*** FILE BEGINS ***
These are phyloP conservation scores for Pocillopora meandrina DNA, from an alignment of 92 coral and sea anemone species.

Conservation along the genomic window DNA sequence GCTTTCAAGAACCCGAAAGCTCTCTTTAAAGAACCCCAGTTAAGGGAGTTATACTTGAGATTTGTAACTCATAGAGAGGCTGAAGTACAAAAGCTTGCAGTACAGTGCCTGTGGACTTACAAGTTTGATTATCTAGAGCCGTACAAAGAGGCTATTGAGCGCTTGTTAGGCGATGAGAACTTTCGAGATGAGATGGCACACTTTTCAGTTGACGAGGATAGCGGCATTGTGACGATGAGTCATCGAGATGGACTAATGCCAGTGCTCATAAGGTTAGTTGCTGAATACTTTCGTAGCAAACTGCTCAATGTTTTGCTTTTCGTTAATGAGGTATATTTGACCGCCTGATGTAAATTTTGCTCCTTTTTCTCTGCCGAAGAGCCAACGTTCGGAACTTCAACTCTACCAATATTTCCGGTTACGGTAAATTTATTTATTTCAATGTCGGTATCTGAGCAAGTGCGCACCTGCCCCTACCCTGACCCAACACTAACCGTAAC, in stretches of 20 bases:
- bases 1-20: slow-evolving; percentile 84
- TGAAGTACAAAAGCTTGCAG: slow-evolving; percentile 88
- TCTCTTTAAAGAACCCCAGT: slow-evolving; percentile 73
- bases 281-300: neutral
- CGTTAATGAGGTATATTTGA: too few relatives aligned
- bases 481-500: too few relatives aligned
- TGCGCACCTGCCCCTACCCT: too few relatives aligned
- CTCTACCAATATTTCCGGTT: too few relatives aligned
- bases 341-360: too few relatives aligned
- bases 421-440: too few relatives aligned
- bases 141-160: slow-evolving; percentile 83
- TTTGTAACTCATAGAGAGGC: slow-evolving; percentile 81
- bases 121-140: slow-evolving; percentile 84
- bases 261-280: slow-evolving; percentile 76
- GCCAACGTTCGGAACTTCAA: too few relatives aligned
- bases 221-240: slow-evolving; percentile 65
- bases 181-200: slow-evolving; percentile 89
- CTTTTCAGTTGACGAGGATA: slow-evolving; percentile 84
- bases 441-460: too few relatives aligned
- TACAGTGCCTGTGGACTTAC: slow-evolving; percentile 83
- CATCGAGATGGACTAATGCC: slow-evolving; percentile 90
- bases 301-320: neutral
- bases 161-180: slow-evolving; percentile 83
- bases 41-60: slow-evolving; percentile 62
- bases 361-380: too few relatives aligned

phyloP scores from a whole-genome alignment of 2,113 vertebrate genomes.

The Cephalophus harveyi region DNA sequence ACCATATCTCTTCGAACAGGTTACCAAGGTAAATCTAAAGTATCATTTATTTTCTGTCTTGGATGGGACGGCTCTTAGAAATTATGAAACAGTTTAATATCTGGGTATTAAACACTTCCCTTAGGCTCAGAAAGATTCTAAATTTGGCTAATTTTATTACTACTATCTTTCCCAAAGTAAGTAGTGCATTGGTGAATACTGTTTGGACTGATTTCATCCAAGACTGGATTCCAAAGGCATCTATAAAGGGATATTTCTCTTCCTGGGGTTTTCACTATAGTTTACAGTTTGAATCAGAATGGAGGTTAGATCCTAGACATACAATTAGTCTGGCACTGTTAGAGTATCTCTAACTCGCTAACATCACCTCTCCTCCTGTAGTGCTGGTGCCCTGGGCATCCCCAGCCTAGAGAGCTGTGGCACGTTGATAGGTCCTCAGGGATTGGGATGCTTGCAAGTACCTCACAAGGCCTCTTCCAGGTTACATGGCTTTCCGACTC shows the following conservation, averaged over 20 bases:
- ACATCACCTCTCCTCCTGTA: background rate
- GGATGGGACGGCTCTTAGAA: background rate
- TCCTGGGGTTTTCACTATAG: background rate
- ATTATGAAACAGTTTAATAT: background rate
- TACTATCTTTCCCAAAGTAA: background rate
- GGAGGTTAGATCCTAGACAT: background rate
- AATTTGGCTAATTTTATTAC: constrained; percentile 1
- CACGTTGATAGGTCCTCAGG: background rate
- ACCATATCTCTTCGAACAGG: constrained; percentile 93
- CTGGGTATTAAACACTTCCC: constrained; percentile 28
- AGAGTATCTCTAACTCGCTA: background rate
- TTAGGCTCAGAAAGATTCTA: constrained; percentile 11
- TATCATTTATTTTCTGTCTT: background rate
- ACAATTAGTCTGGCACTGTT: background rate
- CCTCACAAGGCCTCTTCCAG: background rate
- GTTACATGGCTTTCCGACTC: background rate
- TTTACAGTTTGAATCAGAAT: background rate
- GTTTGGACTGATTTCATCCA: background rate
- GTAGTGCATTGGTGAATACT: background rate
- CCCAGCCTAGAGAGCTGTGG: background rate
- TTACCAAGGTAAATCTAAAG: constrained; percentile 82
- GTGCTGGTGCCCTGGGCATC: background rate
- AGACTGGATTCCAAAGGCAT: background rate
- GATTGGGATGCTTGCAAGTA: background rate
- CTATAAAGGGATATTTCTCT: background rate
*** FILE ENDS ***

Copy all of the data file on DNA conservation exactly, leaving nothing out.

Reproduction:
These are phyloP conservation scores for Pocillopora meandrina DNA, from an alignment of 92 coral and sea anemone species.

Conservation along the genomic window DNA sequence GCTTTCAAGAACCCGAAAGCTCTCTTTAAAGAACCCCAGTTAAGGGAGTTATACTTGAGATTTGTAACTCATAGAGAGGCTGAAGTACAAAAGCTTGCAGTACAGTGCCTGTGGACTTACAAGTTTGATTATCTAGAGCCGTACAAAGAGGCTATTGAGCGCTTGTTAGGCGATGAGAACTTTCGAGATGAGATGGCACACTTTTCAGTTGACGAGGATAGCGGCATTGTGACGATGAGTCATCGAGATGGACTAATGCCAGTGCTCATAAGGTTAGTTGCTGAATACTTTCGTAGCAAACTGCTCAATGTTTTGCTTTTCGTTAATGAGGTATATTTGACCGCCTGATGTAAATTTTGCTCCTTTTTCTCTGCCGAAGAGCCAACGTTCGGAACTTCAACTCTACCAATATTTCCGGTTACGGTAAATTTATTTATTTCAATGTCGGTATCTGAGCAAGTGCGCACCTGCCCCTACCCTGACCCAACACTAACCGTAAC, in stretches of 20 bases:
- bases 1-20: slow-evolving; percentile 84
- TGAAGTACAAAAGCTTGCAG: slow-evolving; percentile 88
- TCTCTTTAAAGAACCCCAGT: slow-evolving; percentile 73
- bases 281-300: neutral
- CGTTAATGAGGTATATTTGA: too few relatives aligned
- bases 481-500: too few relatives aligned
- TGCGCACCTGCCCCTACCCT: too few relatives aligned
- CTCTACCAATATTTCCGGTT: too few relatives aligned
- bases 341-360: too few relatives aligned
- bases 421-440: too few relatives aligned
- bases 141-160: slow-evolving; percentile 83
- TTTGTAACTCATAGAGAGGC: slow-evolving; percentile 81
- bases 121-140: slow-evolving; percentile 84
- bases 261-280: slow-evolving; percentile 76
- GCCAACGTTCGGAACTTCAA: too few relatives aligned
- bases 221-240: slow-evolving; percentile 65
- bases 181-200: slow-evolving; percentile 89
- CTTTTCAGTTGACGAGGATA: slow-evolving; percentile 84
- bases 441-460: too few relatives aligned
- TACAGTGCCTGTGGACTTAC: slow-evolving; percentile 83
- CATCGAGATGGACTAATGCC: slow-evolving; percentile 90
- bases 301-320: neutral
- bases 161-180: slow-evolving; percentile 83
- bases 41-60: slow-evolving; percentile 62
- bases 361-380: too few relatives aligned

phyloP scores from a whole-genome alignment of 2,113 vertebrate genomes.

The Cephalophus harveyi region DNA sequence ACCATATCTCTTCGAACAGGTTACCAAGGTAAATCTAAAGTATCATTTATTTTCTGTCTTGGATGGGACGGCTCTTAGAAATTATGAAACAGTTTAATATCTGGGTATTAAACACTTCCCTTAGGCTCAGAAAGATTCTAAATTTGGCTAATTTTATTACTACTATCTTTCCCAAAGTAAGTAGTGCATTGGTGAATACTGTTTGGACTGATTTCATCCAAGACTGGATTCCAAAGGCATCTATAAAGGGATATTTCTCTTCCTGGGGTTTTCACTATAGTTTACAGTTTGAATCAGAATGGAGGTTAGATCCTAGACATACAATTAGTCTGGCACTGTTAGAGTATCTCTAACTCGCTAACATCACCTCTCCTCCTGTAGTGCTGGTGCCCTGGGCATCCCCAGCCTAGAGAGCTGTGGCACGTTGATAGGTCCTCAGGGATTGGGATGCTTGCAAGTACCTCACAAGGCCTCTTCCAGGTTACATGGCTTTCCGACTC shows the following conservation, averaged over 20 bases:
- ACATCACCTCTCCTCCTGTA: background rate
- GGATGGGACGGCTCTTAGAA: background rate
- TCCTGGGGTTTTCACTATAG: background rate
- ATTATGAAACAGTTTAATAT: background rate
- TACTATCTTTCCCAAAGTAA: background rate
- GGAGGTTAGATCCTAGACAT: background rate
- AATTTGGCTAATTTTATTAC: constrained; percentile 1
- CACGTTGATAGGTCCTCAGG: background rate
- ACCATATCTCTTCGAACAGG: constrained; percentile 93
- CTGGGTATTAAACACTTCCC: constrained; percentile 28
- AGAGTATCTCTAACTCGCTA: background rate
- TTAGGCTCAGAAAGATTCTA: constrained; percentile 11
- TATCATTTATTTTCTGTCTT: background rate
- ACAATTAGTCTGGCACTGTT: background rate
- CCTCACAAGGCCTCTTCCAG: background rate
- GTTACATGGCTTTCCGACTC: background rate
- TTTACAGTTTGAATCAGAAT: background rate
- GTTTGGACTGATTTCATCCA: background rate
- GTAGTGCATTGGTGAATACT: background rate
- CCCAGCCTAGAGAGCTGTGG: background rate
- TTACCAAGGTAAATCTAAAG: constrained; percentile 82
- GTGCTGGTGCCCTGGGCATC: background rate
- AGACTGGATTCCAAAGGCAT: background rate
- GATTGGGATGCTTGCAAGTA: background rate
- CTATAAAGGGATATTTCTCT: background rate